Obfuscatory flights

I do enjoy the word obfuscate, which, as a verb means to cast into darkness or shadow, to cloud, to obscure. I did not know until I looked it up that the word can also be an adjective.

Imagine my delight, though, when I found one of the examples for the verb form to have been taken from Sir Walter Scott’s novel, “Waverly,” (1814), as follows:

The daughters of the house of Bradwardine were, in his opinion‥placed high above the clouds of passion which might obfuscate the intellects of meaner females.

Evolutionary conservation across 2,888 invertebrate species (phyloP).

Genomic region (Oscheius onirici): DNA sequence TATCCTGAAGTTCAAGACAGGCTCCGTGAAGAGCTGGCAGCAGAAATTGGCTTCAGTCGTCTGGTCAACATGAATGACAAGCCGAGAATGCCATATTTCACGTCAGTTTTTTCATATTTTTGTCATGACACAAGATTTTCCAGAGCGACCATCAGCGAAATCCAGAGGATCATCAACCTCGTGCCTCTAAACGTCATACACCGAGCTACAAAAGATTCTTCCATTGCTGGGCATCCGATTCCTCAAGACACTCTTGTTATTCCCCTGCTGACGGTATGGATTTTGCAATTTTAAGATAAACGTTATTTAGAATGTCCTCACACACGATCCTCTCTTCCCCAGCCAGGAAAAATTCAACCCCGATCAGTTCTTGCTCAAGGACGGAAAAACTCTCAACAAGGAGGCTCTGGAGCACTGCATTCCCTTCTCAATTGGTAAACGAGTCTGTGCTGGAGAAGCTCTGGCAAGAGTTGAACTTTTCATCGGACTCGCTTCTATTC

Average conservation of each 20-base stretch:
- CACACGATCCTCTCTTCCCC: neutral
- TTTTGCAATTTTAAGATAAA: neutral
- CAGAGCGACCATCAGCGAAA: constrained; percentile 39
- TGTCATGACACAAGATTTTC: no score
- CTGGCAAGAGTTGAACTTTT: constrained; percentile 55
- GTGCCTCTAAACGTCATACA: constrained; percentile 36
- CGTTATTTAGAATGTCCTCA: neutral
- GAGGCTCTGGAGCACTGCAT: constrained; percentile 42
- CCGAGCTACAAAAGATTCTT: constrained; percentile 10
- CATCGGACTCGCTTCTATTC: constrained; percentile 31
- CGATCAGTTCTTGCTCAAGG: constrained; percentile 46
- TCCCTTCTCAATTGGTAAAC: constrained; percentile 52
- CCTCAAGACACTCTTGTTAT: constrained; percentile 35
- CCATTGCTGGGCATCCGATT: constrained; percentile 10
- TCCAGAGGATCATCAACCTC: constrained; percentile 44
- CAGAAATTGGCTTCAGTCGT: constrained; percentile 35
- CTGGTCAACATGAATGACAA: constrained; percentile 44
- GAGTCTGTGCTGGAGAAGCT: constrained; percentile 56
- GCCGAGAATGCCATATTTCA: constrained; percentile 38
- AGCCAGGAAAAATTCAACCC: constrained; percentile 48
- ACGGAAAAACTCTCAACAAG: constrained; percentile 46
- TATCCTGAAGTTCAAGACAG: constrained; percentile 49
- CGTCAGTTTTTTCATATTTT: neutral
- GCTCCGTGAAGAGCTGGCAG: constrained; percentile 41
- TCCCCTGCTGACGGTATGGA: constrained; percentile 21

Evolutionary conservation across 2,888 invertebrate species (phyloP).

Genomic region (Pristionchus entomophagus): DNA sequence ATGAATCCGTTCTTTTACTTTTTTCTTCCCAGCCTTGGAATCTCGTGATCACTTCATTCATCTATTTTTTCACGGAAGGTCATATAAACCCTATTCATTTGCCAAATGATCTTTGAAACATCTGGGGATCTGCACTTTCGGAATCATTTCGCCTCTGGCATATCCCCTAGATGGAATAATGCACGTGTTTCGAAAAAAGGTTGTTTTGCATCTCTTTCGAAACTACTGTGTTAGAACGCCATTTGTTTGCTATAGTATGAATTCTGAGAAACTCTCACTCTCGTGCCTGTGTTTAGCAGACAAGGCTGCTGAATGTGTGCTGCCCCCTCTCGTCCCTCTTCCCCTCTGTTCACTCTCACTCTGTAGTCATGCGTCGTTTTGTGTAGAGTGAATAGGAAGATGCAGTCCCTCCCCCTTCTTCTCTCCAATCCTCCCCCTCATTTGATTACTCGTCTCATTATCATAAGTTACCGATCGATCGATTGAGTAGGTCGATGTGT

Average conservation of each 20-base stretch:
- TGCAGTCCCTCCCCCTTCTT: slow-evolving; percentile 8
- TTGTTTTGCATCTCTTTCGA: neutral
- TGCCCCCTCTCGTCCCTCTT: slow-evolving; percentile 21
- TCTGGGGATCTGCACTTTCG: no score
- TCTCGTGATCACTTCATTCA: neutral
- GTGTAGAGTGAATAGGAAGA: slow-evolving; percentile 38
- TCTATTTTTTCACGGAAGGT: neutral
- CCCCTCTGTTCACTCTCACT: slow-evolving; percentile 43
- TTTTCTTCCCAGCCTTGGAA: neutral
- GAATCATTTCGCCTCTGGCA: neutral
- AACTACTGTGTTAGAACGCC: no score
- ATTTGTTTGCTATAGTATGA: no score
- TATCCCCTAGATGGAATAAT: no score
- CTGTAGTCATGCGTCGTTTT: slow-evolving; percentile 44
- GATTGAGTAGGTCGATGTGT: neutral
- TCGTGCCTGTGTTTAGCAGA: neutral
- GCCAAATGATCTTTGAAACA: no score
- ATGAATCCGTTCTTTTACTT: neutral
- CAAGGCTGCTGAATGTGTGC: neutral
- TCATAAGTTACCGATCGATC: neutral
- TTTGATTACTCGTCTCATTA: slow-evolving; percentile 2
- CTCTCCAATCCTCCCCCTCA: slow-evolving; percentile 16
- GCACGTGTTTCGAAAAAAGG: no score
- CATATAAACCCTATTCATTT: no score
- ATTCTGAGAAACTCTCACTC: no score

Is that not a delightful sentence? Waverly was credited with reviving Scottish national pride, and so delighted the Prince Regent that he declared he must have dinner with its author. Sir Walter had published the book anonymously, but did indeed have dinner with the Regent. When Prinny, or George IV, made an official visit to Scotland in 1822, Sir Walter was tasked with organizing the tour, and made a grand and memorable show of it, complete with His Majesty tricked out in Royal Stuart formal dress.

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